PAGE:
Best Denver pizza finalist Cart-Driver has devoted following — The Know
There aren’t many other restaurants — let alone pizzerias — that capture nearly a decade in Denver food quite so well as Cart-Driver.
Since 2014, the 640-square-foot shipping container in the River North Art District has been serving 90-second wood-fired pizzas, fresh-shucked oysters and tinned seafood along with batched cocktails and sparkling wine on tap.
Food and drinks are ordered at the counter, the bar barely has room for anyone and when you squeeze past the pizza oven, and just a few booths after, you’re left finding a spot to eat in an open-air courtyard.
If you go
Cart-Driver RiNo is located at 2500 Larimer St. (behind Work & Class), 303-292-3553, 3-9 p.m. Tuesday through Thursday, noon-10 p.m. Friday and Saturday, and noon-9 p.m. Sunday, closed Monday, cart-driver.com/rino. The Highland location is at 2239 W. 30th Ave., 720-501-2264, 3-9 p.m. Tuesday through Sunday, closed Monday, cart-driver.com/lohi.
“Seven or eight years ago, there were so many great operators in the city, but we thought that we could add something to the equation — bringing you into the kitchen … and feeling that vibe,” co-owner Andrew Birkholz said. “And I think it has struck a chord.”
Now in its seventh year, Cart-Driver is still a neighborhood spot that manages to draw diners from near and far to two locations — the compact first shop, off Larimer Street, and a larger second restaurant on Highland’s 30th Avenue.
“We really want to be this neighborhood spot, but we don’t get to call ourselves that,” Birkholz said. “The neighborhood gets to (decide).”
It took Birkholz and his partners five years after debuting the original to open Cart-Driver Highland. They renovated the former Z Cuisine space, taking time to figure out the neighborhood and to change the space and menu accordingly. Where Cart-Driver RiNo is a bustling young counter-service business, the Highland restaurant is sit-down and more mature.
Both manage to make fast pizzas and cocktails while still encouraging diners to linger.
“We want to be these slow-plate institutions in the city,” Birkholz said. “Wherever we (travel), any of us, we want to go to where the locals go.”
The name Cart-Driver is translated directly from the Italian carrettiere. In Southern Italy, for example, you can still order pasta alla carrettiera. And these horse-drawn carts and their drivers were the original source for farm-to-table food, Birkholz explained.
“These cart-drivers would gather in the piazza in the city centers, and they would be food purveyors,” he said. “And this still exists to this day.”
RELATED: We’ve made it to the finals of the Denver pizza bracket: Vote now for a winner.
The idea for the restaurant’s name and focus — of fast but well-sourced food — came when Birkholz was working as a pizzaiolo at Basta in Boulder. He and that restaurant’s owner and chef, Kelly Whitaker, wanted an offshoot of the Italian fine-dining spot with a focus on Neapolitan pizza and just a few other complimentary dishes.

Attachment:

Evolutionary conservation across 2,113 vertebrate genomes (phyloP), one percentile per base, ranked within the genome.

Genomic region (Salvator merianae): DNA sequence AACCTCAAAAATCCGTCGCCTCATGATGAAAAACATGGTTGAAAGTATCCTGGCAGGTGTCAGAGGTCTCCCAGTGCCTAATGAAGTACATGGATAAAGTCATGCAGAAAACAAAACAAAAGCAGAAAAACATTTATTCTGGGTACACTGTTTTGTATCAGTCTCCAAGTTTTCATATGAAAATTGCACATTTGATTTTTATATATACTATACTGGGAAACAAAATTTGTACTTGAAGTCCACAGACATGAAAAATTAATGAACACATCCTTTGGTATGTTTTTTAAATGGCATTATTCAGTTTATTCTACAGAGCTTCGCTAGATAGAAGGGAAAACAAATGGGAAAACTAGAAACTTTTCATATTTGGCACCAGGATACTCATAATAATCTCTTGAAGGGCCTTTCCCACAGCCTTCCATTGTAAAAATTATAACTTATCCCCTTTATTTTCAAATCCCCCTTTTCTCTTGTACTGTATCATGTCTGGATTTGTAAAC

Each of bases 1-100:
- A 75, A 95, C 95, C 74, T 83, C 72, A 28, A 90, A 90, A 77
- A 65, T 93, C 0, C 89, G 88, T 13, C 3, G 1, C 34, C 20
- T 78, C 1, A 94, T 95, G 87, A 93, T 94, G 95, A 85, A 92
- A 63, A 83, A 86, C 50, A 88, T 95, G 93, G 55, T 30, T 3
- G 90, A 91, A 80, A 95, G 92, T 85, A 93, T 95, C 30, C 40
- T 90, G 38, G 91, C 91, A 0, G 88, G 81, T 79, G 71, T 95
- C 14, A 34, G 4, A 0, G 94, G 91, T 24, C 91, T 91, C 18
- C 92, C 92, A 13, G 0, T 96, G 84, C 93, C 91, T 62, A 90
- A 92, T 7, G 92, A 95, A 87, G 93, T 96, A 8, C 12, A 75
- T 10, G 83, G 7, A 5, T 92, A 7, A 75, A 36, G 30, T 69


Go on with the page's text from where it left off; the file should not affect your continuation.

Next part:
(Whitaker’s restaurant group and Cart-Driver have since parted ways, but you’ll still find the inspirations for Cart-Driver’s classic pies on the menu at Basta.)
“Cart-Driver was the little (sibling) of Basta,” Birkholz explained, adding, “What Kelly’s doing now really goes beyond the restaurant.”
While its founding chef has moved on to open other Denver and Boulder concepts and to start the Noble Grain Alliance, growing wheat and milling flour for restaurants and pizzerias around town, Cart-Driver has largely stayed its slow and steady course.
But RiNo chef Alan Youngerman and Highland chef Brian Wilson continue to evolve their pizzerias. Favorites like the Daisy (margherita, $14) and Clam (pancetta, roasted garlic, cream, $20) will always be on the menu, while seasonal pies like the Spring (sugar snap peas, ‘nduja, burrata, lemon, $18) are just as worthwhile.
And the restaurants’ afternoon and late-night happy hours are when industry workers and locals will come in for $6 Daisy pies and messed up Negronis (gin, Campari, vermouth, prosecco).
“I know there are $19-20 pizzas on our menu, but you should be able to come in and get a pizza and beer for under $10,” Birkholz said.
Earlier this month, as it was advancing in the Denver pizza bracket, Cart-Driver RiNo closed for renovation. It was a necessary break for the tiny space after years of wear and tear, Birkholz said.
But the finished and now-reopened product won’t seem that different to customers who are coming back for their wood-fired bread and chicken liver mousse, their spritzes and marinated olives, and, of course, their sausage and kale house pizzas.
In fact, “It kind of looks exactly the same,” Birkholz said of the refreshed original Cart-Driver. “We like the vibe that we’ve created here over the last 7 years, and we didn’t want to change that.”
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